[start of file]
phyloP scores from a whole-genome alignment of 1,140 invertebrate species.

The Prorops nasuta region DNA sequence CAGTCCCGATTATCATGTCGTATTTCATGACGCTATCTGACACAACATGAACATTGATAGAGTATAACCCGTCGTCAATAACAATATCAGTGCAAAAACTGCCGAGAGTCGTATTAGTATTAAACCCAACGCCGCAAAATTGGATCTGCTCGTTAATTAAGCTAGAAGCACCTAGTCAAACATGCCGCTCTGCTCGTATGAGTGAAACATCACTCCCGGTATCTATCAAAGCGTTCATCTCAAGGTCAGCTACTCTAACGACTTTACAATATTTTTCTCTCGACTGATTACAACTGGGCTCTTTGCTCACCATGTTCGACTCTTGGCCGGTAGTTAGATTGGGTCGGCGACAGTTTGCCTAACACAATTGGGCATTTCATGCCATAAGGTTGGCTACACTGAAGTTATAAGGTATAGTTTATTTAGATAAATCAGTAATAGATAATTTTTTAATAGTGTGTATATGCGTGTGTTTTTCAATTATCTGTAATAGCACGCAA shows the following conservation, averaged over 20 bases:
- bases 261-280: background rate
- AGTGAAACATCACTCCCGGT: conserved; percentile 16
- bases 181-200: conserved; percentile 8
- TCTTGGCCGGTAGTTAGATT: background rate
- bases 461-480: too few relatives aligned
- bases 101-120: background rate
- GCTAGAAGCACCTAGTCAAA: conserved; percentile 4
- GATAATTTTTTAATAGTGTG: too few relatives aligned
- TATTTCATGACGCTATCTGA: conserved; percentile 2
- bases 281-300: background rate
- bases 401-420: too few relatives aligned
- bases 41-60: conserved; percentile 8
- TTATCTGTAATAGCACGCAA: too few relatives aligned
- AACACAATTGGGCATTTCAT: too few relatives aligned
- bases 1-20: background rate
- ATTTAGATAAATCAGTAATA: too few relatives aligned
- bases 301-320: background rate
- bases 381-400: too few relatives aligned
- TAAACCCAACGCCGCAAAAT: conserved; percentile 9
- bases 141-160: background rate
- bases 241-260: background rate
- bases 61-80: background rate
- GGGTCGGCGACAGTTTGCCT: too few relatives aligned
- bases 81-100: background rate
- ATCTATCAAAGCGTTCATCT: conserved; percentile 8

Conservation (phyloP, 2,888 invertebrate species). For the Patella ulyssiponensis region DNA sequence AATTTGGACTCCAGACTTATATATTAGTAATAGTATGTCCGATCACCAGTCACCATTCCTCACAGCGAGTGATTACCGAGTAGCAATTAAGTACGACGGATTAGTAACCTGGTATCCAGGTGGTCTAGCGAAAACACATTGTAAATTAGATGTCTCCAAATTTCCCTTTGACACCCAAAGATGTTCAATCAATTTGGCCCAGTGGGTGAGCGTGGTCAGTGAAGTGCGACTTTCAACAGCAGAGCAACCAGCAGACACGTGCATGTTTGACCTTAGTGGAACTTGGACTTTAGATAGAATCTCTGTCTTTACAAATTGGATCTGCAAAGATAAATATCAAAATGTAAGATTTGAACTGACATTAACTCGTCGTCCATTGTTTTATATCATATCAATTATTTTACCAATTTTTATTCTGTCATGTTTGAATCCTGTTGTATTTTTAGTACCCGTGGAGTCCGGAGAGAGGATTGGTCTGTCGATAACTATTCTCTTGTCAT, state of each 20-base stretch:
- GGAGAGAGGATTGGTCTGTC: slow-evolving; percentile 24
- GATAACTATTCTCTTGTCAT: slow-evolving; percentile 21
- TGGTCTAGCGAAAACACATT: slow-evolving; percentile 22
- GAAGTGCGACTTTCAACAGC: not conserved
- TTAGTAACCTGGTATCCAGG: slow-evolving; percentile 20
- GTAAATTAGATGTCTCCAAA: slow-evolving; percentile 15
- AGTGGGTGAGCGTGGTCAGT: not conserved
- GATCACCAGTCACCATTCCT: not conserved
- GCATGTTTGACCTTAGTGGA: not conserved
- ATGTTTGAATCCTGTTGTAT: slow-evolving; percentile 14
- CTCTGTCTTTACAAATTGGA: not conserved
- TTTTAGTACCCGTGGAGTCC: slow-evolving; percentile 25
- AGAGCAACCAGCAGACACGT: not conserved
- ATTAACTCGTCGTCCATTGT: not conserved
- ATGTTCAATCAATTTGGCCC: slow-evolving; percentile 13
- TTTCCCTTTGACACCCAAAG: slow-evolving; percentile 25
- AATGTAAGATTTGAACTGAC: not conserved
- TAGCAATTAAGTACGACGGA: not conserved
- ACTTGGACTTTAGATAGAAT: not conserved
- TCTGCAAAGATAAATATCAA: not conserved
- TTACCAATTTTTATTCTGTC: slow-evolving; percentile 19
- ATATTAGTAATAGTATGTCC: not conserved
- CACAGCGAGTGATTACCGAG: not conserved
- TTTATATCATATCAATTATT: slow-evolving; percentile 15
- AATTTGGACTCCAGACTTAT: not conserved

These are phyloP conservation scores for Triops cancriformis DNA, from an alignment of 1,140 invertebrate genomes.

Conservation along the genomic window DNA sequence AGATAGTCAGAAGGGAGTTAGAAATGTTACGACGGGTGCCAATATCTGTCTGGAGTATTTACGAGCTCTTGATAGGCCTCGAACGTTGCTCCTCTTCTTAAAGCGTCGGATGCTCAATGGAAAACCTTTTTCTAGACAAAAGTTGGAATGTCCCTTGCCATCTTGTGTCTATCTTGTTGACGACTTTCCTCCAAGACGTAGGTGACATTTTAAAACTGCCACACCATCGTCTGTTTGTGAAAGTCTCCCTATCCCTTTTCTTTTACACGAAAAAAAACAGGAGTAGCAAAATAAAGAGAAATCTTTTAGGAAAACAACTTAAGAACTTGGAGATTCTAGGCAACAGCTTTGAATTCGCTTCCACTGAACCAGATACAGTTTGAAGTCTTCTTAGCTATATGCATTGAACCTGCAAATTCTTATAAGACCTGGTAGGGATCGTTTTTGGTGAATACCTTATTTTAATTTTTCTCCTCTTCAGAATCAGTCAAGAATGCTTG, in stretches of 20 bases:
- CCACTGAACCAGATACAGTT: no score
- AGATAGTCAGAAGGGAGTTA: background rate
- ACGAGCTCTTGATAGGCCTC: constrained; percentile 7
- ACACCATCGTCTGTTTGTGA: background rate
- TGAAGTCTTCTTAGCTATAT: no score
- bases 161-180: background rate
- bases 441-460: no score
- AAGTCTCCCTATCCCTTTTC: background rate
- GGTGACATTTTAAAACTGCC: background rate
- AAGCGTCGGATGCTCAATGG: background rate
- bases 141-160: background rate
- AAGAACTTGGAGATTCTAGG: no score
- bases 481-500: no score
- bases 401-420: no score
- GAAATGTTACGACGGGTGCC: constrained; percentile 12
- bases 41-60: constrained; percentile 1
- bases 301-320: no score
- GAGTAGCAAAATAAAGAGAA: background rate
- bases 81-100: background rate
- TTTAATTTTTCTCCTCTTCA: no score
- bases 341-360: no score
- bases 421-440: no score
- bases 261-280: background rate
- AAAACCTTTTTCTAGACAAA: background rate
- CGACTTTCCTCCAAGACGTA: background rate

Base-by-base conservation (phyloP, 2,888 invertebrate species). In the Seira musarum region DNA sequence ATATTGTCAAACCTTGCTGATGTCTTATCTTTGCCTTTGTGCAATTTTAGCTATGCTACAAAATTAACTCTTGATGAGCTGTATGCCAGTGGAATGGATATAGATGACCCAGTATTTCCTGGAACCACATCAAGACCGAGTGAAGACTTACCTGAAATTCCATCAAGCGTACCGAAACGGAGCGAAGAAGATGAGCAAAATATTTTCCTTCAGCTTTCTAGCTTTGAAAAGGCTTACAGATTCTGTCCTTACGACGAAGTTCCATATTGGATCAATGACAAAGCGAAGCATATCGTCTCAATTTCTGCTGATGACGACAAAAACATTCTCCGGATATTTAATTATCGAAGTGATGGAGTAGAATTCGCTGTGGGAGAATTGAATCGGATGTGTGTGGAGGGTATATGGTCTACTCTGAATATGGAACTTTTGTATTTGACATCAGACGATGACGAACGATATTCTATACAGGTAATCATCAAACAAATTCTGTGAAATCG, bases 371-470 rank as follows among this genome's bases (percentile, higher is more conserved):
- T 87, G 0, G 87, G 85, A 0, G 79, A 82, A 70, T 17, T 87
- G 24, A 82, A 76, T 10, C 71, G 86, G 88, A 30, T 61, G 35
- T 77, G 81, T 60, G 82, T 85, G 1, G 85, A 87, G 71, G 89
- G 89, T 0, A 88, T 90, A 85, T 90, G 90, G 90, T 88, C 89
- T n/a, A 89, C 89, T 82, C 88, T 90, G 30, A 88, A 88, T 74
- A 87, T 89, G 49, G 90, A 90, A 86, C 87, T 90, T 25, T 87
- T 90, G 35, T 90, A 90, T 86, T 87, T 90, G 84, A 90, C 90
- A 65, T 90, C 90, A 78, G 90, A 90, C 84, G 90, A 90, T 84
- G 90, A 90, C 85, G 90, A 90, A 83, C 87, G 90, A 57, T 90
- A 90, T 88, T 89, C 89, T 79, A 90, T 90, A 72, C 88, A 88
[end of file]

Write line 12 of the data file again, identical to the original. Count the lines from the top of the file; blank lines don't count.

- bases 281-300: background rate